$2 Bills are sometimes called Toms (for Thomas Jefferson). And in the past, they had a bad reputation because they were commonly used for vices like gambling, horseracing, political bribes, strip clubs, and brothels. But in modern times, $2 ambassadors try to promote their use in tipping service workers, attending out-of-town sports, and local vacation expenses.

Features of the 2003 2 Dollar Bill

The technical terms used to describe paper money are the same as coin jargon. The obverse is the heads side, the reverse is the tails side, images are devices, the background is the field, and words are legends or mottos. But instead of dies, paper money is printed via a front plate for the obverse and a back plate for the reverse. Impression cylinders transfer the note designs.

Also, let’s touch on some of the symbols, letters, and numbers on a $2 Bill. The circled letter that also starts the serial number is the branch or district. A letter after the date means new signatories. If the serial number ends with a star instead of a letter, it’s a replacement for a damaged note. Tiny letter-number combinations at the inner corners show plate position.

The Obverse of the 2003 2 Dollar Bill

The Obverse of the 2003 2 Dollar Bill

It shows Thomas Jefferson, the 3rd US President. He has more hair (or a larger wig) in this depiction, and his name is under his portrait, followed by The United States of America and Two Dollars. The top of the $2 Bill says Federal Reserve Note and the denomination appears on the top and bottom margins. The signatories, seals, and serial numbers flank the device.

The Reverse of the 2003 2 Dollar Bill

The Reverse of the 2003 2 Dollar Bill

It shows a painting of The Declaration of Independence by John Trumbull. The bottom says Declaration of Independence, 1776, with In God We Trust above that. These are flanked by the denomination, Two Dollars, in words and numbers. They’re also on the side margins. The top says The United States of America. The back plate number is on the lower right.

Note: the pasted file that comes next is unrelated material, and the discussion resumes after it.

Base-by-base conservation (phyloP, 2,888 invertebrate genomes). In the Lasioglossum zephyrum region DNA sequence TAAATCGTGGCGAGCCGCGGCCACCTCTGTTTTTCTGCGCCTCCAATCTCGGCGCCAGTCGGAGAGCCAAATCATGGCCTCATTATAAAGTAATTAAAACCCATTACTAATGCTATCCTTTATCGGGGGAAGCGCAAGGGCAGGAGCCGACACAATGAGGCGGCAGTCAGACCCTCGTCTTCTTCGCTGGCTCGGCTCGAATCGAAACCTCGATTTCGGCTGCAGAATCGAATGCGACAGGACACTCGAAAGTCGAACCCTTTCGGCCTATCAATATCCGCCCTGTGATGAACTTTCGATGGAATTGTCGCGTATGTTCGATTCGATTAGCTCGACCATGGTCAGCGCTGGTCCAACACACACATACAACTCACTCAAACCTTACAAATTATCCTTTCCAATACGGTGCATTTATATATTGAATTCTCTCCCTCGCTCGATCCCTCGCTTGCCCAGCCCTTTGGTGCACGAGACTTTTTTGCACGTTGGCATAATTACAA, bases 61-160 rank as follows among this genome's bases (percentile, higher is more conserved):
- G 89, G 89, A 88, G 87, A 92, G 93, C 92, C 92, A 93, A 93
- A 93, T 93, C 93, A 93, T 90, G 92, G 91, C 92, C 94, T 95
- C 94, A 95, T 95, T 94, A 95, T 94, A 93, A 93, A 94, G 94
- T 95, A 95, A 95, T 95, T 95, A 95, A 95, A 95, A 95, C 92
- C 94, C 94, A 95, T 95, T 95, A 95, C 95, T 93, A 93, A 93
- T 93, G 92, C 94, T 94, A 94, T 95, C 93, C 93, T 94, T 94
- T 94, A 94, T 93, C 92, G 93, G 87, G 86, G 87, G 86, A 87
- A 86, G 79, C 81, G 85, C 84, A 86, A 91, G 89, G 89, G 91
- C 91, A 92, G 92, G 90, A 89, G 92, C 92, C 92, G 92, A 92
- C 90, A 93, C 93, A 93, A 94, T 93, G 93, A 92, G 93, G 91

Other Features of the 2003 2 Dollar Bill

In 2003, all $2 Bills had the green seal which marked them as Federal Reserve Notes. Cash from other years had a range of seal colors including red, brown, maroon, blue, and yellow. Other details on the note include a round seal on the left for the Federal Reserve Branch plus a corresponding letter from A to H. A tiny FW on the lower right means it’s from Fort Worth.

This branch aka district number appears four times. Other numbers include the front plate number, the printing plate position (upper left and lower right), the series number (left of the Secretary’s signature), front plate number (above the lower right district number), and the serial number (lower left and upper right). They all appear on the obverse of the note.

2003 2 Dollar Bill Value Guides

While US coins are minted at the active branches of the US Mint, Dollar Bills are printed at Fort Worth and Washington DC for the 12 Districts of the Federal Reserve Bank, represented by A to H and 1 to 12. Since the 1995 Series, they’re all Fort Worths. And while coins typically show the year they were minted, the date on paper money is when that design was approved.